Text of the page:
UAT Lasts as Long as Your System. Are You Prepared?
User Acceptance Testing. The simple phrase that fills consultants with apprehension, dread and heartburn medication. Late nights, high pressure, waning patience, and mostly peaceful conflict are hallmarks of this crucible of OneStream implementation. During this time, partnerships (and scope) are often tested, and in the worst case, irrevocably damaged. For this reason, any consultant worth their certifications would tell you that UAT is not for the faint of heart.
It’s one of the biggest struggles that companies face on their projects. Your end-users are the stakeholders who will determine whether an implementation solves for your pain points, or if more work is needed before it can be called a success. But the under-recognized detail about UAT is that you never really get away from it. And any partner that tells you it only happens once, for a finite number of scenarios, and has a clear ending, is not enabling your long-term success.
In reality, UAT happens every single day for as long as a system is being used. Users are constantly judging the effectiveness (or ineffectiveness) of a system, often harshly, with little patience for any adverse behavior or functionality gap that makes their experience more difficult. At first thought, that may seem unfair. But the job of any system is to introduce efficiency while also being malleable to changing business needs. If your implementation isn’t doing that, it’s at risk of becoming immediately outdated and ultimately ineffective.
This evergreen UAT “phase” is the world in which system owners must live after go-live. It can be an unforgiving place full of pitfalls and nuances. The temptation to focus on the “now” and not the future is prevalent, but this approach risks sacrificing long-term stability. Because UAT never really stops, your digital solution must be mindfully maintained by seasoned stewards who share your future vision. After launch, it’s not enough for your implementation partner to simply be an ad hoc order taker putting out fires; working in and around a live implementation requires a special skill set.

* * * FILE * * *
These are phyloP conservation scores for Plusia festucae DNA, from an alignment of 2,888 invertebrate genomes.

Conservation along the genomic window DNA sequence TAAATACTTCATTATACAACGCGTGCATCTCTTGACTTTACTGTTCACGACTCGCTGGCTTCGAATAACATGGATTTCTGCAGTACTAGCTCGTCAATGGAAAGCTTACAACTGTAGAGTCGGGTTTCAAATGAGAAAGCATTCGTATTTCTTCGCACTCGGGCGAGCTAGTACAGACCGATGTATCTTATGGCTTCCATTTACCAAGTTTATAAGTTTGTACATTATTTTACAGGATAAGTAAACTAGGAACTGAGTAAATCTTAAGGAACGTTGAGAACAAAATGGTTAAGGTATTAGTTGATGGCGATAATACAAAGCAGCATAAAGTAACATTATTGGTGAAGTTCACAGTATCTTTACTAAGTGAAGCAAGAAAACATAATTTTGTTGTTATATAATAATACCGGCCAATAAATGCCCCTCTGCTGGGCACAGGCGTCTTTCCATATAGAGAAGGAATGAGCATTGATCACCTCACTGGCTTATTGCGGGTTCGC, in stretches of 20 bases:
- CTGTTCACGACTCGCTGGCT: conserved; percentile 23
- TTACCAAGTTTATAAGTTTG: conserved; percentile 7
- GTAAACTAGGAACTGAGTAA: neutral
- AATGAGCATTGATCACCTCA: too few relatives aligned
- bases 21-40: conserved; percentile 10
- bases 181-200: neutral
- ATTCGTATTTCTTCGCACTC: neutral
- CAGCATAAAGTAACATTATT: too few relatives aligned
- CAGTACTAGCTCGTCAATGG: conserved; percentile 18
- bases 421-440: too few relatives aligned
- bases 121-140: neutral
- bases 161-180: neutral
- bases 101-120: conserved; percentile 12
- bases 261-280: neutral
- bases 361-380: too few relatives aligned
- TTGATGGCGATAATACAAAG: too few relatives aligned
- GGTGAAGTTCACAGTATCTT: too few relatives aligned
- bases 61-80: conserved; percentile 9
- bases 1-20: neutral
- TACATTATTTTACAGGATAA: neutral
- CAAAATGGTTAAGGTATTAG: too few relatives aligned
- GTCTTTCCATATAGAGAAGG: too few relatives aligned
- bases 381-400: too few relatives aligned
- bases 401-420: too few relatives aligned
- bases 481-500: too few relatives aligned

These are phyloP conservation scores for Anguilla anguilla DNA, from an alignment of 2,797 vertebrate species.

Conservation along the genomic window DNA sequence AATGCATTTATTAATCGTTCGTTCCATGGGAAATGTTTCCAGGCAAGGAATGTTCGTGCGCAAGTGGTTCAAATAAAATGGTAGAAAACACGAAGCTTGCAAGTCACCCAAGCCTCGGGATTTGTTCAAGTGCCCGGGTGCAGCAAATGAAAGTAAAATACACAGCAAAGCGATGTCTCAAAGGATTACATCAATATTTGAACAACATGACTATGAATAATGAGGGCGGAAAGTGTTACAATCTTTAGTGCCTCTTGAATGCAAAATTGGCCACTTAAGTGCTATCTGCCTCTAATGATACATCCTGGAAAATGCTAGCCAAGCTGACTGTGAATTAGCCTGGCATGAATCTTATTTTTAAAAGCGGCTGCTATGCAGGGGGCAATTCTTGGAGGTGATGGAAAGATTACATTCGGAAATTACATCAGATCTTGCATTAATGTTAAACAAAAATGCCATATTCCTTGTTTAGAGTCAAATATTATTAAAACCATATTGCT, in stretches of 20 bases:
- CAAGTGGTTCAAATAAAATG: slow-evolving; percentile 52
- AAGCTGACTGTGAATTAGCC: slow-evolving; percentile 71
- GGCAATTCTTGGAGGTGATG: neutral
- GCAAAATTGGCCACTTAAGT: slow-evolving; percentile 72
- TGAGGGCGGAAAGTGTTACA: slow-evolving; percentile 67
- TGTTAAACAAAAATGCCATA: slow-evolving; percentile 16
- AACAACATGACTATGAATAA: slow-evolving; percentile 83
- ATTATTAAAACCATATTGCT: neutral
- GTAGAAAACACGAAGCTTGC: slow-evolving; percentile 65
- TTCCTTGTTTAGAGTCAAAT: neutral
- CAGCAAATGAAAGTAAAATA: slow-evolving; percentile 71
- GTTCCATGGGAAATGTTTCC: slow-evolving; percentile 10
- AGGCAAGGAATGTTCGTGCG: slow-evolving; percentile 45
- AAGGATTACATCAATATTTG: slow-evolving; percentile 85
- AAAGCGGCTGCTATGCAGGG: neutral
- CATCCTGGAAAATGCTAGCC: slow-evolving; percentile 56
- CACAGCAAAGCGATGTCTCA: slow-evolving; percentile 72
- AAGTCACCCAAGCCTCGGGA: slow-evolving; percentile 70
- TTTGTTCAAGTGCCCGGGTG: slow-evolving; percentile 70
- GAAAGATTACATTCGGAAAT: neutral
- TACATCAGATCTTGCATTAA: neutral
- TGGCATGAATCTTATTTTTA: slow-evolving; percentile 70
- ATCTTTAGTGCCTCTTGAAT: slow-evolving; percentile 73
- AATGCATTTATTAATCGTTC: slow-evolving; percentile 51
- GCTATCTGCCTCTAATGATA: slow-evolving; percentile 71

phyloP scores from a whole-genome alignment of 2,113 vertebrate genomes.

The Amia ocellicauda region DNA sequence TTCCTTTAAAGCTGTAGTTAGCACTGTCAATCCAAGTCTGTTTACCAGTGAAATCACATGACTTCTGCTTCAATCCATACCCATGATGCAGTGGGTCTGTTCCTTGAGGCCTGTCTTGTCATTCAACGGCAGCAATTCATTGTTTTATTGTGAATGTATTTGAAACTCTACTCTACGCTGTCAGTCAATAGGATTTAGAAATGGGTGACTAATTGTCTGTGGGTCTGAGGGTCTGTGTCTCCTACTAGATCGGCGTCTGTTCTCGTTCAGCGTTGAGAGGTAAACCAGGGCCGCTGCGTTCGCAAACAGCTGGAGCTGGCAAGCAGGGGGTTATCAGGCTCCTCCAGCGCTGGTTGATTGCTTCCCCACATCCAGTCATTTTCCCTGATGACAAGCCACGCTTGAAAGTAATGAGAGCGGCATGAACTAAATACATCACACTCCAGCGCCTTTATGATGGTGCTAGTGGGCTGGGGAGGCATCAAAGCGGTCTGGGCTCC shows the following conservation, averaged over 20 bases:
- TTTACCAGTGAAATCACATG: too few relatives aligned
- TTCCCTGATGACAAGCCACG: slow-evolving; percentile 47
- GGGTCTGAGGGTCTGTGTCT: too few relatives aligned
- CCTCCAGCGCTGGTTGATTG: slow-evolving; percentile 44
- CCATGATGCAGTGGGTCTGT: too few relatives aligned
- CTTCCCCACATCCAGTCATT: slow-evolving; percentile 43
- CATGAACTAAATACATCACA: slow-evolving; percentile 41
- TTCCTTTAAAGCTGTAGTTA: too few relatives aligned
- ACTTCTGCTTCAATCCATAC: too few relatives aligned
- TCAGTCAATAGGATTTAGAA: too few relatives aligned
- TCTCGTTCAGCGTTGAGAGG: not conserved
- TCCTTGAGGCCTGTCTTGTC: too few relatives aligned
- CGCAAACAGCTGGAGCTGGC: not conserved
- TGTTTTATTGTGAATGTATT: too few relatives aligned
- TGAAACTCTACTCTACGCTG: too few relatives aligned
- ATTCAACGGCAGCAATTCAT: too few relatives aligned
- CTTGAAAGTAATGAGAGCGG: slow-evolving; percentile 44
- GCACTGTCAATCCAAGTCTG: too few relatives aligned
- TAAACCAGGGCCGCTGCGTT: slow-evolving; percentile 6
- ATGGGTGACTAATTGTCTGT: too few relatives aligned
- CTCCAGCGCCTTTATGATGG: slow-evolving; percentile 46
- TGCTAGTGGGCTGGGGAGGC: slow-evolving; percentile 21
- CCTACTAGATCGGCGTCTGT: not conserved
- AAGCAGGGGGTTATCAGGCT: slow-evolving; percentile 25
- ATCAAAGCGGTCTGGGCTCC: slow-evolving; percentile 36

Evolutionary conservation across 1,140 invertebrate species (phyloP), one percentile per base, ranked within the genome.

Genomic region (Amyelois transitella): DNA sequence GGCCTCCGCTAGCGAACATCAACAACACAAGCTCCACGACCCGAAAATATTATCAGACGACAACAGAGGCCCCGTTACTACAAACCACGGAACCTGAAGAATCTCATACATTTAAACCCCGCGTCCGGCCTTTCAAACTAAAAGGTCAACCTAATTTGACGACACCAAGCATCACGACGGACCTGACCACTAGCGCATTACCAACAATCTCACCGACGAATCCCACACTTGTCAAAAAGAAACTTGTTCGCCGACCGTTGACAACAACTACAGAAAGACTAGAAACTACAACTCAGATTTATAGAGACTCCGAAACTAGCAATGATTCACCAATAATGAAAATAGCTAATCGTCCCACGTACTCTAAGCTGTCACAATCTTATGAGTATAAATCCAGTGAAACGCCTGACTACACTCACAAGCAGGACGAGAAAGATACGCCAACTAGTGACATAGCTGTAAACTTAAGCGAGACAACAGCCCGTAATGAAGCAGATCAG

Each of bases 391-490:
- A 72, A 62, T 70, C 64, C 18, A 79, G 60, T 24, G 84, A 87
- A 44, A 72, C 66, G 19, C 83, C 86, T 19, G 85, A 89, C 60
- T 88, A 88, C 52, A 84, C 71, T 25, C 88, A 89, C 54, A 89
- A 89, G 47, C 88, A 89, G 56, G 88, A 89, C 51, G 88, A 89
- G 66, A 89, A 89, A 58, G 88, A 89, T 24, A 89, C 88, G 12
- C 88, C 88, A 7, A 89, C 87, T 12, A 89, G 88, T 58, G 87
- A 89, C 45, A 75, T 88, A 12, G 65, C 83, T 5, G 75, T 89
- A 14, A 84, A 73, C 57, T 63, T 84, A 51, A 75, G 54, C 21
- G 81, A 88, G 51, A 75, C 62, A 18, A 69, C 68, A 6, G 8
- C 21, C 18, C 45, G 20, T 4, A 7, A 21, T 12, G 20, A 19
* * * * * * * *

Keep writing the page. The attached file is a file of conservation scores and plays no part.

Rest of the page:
Beyond expert product knowledge, you must ensure that your team and partners have the experience with and knowledge of best practices that are built from years of working in live instances. Resources that have the seniority and discipline to see around corners and into the future, in terms of governance, process and product evolution, bring many benefits. They help protect your ROI, ensure your instance is moving forward with new enhancements, and reduce the heartburn caused by eternal UAT. You need a partner who intimately understands what makes your experience unique and can recommend an effective approach to meet your needs during implementation, at launch and into the future.
This focus on being the seasoned steward–and not just an order taker–is why we call our team Summit Services. Unlike so many managed services teams, we know what it takes to keep a OneStream instance healthy and moving forward throughout the everlasting UAT process. Our team is staffed with experienced post-go-live experts. We do this to ensure a seamless customer experience, expert execution and issue resolution, but mostly because we understand what it truly means to have a live OneStream implementation.
Whether it’s providing guidance, issue resolution, reviewing upcoming release notes together or executing enhancements, we remain engaged to protect the adoption and ROI of the solution. UAT is more than just a phase; it lives as long as your system does. Your partners must believe in this to ensure your long-term success.
Choosing the right managed services partner is crucial for the success of your OneStream implementation. With Summit Services, you can trust that you are working with a team of experts who are committed to helping you achieve your business goals. With their deep consultative experience, innovative approach, and dedicated relationship-focused assignment, Summit Services is the solution you need to unlock the full potential of your OneStream implementation.